Prognostic effect of bundle branch block related to coronary artery bypass grafting.
The incidence and prognostic effect of the development of new perioperative ventricular conduction abnormalities were examined in all patients undergoing coronary artery bypass surgery at Duke University Medical Center between 1976 and 1981. Of the 913 patients included, transient (resolved before discharge) ventricular conduction abnormalities developed in 156 (17%) and persistent (until discharge) changes developed in 126 (14%). Complete right bundle branch block (BBB) was the most frequent type of new ventricular conduction abnormality, followed by left anterior hemiblock and incomplete right BBB (found in 60%, 26%, and 9%, respectively, of all patients with transient changes and 29%, 33% and 26% of all patients with persistent changes). Development of new ventricular conduction abnormalities was most strongly related to date of operation (p less than 0.0001, univariate chi 2 = 122), increasing from 2% transient and 7% persistent in 1976 to 36% transient and 22% persistent in 1981. The incidence was also higher in older patients. Preoperative ejection fraction and number of diseased vessels were related to development of perioperative ventricular conduction abnormalities but were not independently related after adjustment for other baseline characteristics. Contrary to findings in other studies, development of new perioperative ventricular conduction abnormalities, including isolated new left BBB, did not worsen the survival rate in patients followed up to 3 years after surgery.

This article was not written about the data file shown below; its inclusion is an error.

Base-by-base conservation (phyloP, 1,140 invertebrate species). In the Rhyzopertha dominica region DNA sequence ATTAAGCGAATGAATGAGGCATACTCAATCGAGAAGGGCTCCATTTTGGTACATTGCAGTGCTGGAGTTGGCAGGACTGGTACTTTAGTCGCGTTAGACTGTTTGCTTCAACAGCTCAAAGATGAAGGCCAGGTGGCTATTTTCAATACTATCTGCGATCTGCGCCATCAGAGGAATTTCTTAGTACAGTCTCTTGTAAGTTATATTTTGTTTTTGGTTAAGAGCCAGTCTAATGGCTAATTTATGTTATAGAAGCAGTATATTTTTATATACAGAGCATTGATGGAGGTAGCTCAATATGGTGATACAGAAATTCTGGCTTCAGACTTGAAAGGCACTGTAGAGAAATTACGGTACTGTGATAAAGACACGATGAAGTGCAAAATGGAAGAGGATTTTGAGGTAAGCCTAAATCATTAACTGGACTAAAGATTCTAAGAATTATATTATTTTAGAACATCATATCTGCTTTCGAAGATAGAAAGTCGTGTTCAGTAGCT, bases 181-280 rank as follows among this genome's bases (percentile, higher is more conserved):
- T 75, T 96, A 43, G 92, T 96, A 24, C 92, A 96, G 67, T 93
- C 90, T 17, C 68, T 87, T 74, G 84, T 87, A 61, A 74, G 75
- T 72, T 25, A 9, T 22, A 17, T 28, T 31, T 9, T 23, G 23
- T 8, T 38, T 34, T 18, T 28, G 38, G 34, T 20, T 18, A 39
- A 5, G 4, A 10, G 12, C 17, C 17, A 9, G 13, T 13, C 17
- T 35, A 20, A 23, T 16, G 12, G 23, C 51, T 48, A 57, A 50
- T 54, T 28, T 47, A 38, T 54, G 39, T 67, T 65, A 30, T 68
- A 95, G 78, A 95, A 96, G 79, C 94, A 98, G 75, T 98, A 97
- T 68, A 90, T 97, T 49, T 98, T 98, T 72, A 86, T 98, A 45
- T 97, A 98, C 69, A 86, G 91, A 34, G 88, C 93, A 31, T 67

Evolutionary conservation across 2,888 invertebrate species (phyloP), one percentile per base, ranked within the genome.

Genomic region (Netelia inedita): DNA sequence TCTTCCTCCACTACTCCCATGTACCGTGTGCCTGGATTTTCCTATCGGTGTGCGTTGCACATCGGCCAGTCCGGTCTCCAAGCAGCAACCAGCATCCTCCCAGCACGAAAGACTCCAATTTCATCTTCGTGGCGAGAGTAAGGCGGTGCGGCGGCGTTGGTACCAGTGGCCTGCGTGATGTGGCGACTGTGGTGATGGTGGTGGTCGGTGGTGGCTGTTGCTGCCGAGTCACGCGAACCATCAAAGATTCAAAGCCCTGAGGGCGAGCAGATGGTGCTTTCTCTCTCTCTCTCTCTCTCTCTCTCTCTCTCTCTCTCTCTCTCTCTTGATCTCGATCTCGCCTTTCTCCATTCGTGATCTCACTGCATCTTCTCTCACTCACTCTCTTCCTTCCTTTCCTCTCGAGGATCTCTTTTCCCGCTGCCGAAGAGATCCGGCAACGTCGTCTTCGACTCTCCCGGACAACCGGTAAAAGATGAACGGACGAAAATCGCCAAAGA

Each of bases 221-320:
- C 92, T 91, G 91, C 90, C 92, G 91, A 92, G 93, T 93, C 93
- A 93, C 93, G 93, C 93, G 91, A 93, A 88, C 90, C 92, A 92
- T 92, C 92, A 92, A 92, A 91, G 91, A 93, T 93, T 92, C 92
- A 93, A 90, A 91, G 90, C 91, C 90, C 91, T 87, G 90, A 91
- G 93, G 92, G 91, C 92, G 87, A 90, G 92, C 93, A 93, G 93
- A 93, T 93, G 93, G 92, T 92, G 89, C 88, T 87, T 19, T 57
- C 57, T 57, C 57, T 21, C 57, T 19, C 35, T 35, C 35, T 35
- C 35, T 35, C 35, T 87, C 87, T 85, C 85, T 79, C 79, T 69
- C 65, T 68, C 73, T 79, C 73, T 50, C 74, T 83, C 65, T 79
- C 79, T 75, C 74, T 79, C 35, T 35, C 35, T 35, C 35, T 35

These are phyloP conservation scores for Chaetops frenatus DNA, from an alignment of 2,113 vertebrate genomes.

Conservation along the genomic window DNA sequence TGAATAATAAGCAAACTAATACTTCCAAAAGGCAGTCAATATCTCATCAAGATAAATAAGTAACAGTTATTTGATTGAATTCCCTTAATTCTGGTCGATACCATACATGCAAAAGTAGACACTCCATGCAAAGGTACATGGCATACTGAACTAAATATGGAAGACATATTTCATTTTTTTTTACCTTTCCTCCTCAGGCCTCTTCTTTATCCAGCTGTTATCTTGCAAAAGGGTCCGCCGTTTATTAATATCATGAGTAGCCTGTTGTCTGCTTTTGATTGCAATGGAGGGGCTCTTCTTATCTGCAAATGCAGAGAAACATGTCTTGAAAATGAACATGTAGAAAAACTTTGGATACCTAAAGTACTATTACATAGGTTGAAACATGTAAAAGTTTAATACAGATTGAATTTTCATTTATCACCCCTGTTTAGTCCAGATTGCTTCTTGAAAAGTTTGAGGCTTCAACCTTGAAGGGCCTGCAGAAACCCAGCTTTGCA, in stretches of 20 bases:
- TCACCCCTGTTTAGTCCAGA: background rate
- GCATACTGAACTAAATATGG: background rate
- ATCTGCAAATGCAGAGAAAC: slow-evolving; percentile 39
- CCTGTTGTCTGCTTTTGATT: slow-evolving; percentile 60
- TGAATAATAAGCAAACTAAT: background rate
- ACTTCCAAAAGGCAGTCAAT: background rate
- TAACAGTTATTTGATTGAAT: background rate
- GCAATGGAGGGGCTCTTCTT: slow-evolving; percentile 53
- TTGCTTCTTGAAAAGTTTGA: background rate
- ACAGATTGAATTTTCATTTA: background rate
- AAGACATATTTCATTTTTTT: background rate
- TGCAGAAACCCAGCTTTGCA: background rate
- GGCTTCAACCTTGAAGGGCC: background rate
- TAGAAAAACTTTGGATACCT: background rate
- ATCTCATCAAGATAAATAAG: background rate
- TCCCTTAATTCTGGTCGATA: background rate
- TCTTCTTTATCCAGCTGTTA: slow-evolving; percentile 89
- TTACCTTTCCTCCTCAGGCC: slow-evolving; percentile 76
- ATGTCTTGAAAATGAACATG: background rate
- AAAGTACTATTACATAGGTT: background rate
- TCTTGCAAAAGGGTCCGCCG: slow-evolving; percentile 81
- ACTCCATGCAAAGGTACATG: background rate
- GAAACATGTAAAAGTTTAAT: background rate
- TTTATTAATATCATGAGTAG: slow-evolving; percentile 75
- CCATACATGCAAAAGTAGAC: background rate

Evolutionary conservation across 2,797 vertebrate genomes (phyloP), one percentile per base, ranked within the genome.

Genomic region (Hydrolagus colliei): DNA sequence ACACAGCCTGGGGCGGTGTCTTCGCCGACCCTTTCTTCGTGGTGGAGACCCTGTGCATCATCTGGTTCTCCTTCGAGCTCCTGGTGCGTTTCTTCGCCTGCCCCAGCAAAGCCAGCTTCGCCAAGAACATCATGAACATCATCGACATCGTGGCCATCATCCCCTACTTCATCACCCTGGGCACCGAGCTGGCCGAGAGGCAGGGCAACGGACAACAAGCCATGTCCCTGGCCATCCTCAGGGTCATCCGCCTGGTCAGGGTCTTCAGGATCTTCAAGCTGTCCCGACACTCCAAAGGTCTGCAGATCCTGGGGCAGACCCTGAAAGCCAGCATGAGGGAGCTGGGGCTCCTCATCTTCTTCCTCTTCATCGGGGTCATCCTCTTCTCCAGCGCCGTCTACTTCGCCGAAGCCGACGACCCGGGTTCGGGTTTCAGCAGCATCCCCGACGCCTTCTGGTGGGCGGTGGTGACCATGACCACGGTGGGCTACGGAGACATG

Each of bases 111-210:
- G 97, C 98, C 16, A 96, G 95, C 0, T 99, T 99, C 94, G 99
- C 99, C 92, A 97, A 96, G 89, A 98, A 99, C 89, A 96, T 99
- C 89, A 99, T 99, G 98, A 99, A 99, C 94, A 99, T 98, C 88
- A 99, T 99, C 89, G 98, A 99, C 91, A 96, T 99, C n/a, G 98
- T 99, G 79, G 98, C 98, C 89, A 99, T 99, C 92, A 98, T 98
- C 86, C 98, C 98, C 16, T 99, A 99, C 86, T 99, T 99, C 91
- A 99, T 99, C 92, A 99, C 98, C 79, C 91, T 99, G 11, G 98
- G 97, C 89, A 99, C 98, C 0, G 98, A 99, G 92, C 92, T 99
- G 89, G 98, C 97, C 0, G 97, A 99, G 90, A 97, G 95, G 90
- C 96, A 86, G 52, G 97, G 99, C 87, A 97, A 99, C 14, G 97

Chu, A; Califf, RM; Pryor, DB; McKinnis, RA; Harrell, FE; Lee, KL; Curtis, SE; Oldham, HN; Wagner, GS
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